There's been a huge discussion going on recently on The Interwebs about photographers working for free. Big-time bloggers like David Hobby (of Strobist), Vincent Laforet, Chase Jarvis, and John Harrington are all talking about it right now due to a post by David Hobby last week, but the discussion has been going on for a couple years, including this big post by Matt Brown on SportsShooter.com. Matt is a photographer whose thoughts I'm especially sensitive to because we both shoot for Cal Poly Football and Basketball and I wouldn't want to be doing anything to jeopardize the work he gets from them. (As an aside, I caught a glimpse of Matt on TV on the sidelines of the UCLA/USC game yesterday...)
The main argument comes down to whether it's "OK" to do photography for free and what the effects of that are on you, your clients, the industry, Western Society, etc. On one hand you've got David Hobby putting forth four reasons why you should consider working for free. On the other end of the spectrum there's John Harrington who reasons that working for free will destroy your career, put other photographers out of business, make you a horrible person, and maybe worse.
I'm not going to weigh in on the discussion other than to say that working for free has it's place (especially when trying to get your foot in the door) but isn't a long-term business model. I shoot for some clients for free. There are other jobs I would never take for free. (I turned down a free job offer just last weekend, because it involved too much travel.) But one argument that always seems to come up that you could never call a plumber and tell them that your toilet was clogged and would they please come over and clean it up for free and therefore, photographers shouldn't ever work for free either.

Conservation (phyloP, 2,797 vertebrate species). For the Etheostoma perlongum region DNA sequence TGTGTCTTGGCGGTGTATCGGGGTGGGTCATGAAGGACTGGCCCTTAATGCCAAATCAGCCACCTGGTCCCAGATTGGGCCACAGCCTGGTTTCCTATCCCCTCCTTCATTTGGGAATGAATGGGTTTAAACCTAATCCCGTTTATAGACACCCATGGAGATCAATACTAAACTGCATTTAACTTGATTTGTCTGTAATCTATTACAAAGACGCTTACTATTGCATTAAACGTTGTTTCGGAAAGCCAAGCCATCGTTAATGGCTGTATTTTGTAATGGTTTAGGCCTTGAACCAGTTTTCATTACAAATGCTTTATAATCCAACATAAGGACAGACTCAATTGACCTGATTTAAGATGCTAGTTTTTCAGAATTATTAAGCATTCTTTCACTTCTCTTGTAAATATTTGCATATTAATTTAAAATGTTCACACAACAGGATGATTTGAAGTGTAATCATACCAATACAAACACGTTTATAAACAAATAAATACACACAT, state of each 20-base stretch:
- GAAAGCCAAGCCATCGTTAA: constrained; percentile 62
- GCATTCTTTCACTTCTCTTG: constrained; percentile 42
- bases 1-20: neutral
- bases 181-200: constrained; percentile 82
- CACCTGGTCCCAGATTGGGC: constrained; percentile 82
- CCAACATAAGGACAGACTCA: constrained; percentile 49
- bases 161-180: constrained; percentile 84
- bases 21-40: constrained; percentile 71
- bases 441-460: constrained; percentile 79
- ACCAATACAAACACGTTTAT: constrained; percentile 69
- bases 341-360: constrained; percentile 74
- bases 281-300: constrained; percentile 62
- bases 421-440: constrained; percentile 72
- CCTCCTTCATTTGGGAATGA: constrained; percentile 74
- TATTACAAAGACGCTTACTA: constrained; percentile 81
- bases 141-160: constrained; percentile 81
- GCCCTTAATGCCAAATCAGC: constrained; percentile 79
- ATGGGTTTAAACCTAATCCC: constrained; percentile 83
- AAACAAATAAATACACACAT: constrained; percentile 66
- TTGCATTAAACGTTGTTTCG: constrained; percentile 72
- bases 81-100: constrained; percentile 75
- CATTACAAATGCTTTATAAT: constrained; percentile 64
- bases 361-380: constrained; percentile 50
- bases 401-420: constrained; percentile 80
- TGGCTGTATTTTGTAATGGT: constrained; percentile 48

I love that argument, because its so ridiculous. I've got news for you: taking pictures is a lot more fun than cleaning up poop, and that's why there's a steady stream of people willing to try it for free. I'm a firm believer in the law of supply and demand and the recent explosion in the popularity of photography means there's a huge glut of people wanting to try it. If you're a professional photographer lamenting all these damn newcomers to the industry, all I can say is that if you can't actually differentiate yourself from the amateurs then you probably have a problem.
There are lots of ways a pro can differentiate their work from that of the newcomer:
- the quality of the final product (this seems first and foremost)
- being able to handle large or complex projects
- professionalism when dealing with the client (invoices, quotes, business insurance, someone to answer the phone during the day, etc.)
- availability for jobs when hobbyists might be at their 9-5 day job
- the ability to be there in the future
and so on. I don't think we're in danger of pros losing their ability to make money, due to the fact that there are always people that are going to need the level of service that a professional photographer can provide.
Final Thought: In computer science, there's a long transition of giving away perfectly good work for free. The entire open-source software movement is proof of that. I wonder how that affects the philosophy of computer nerds who go into photography...
Photographer Zack Arias has put together a five-part discussion about how to build a space for shooting people on white seamless, and all the different ways you can make it look. Great post! This is one to bookmark, or send to the Mrs. when she wonders why you want the basement to be 20' x 40' x 14' high. :-)
I don't have quite that much space (yet) which is fine since I mostly do products on the white seamless, but the concepts are sound. You can scale it all down to a smaller size for tabletop work.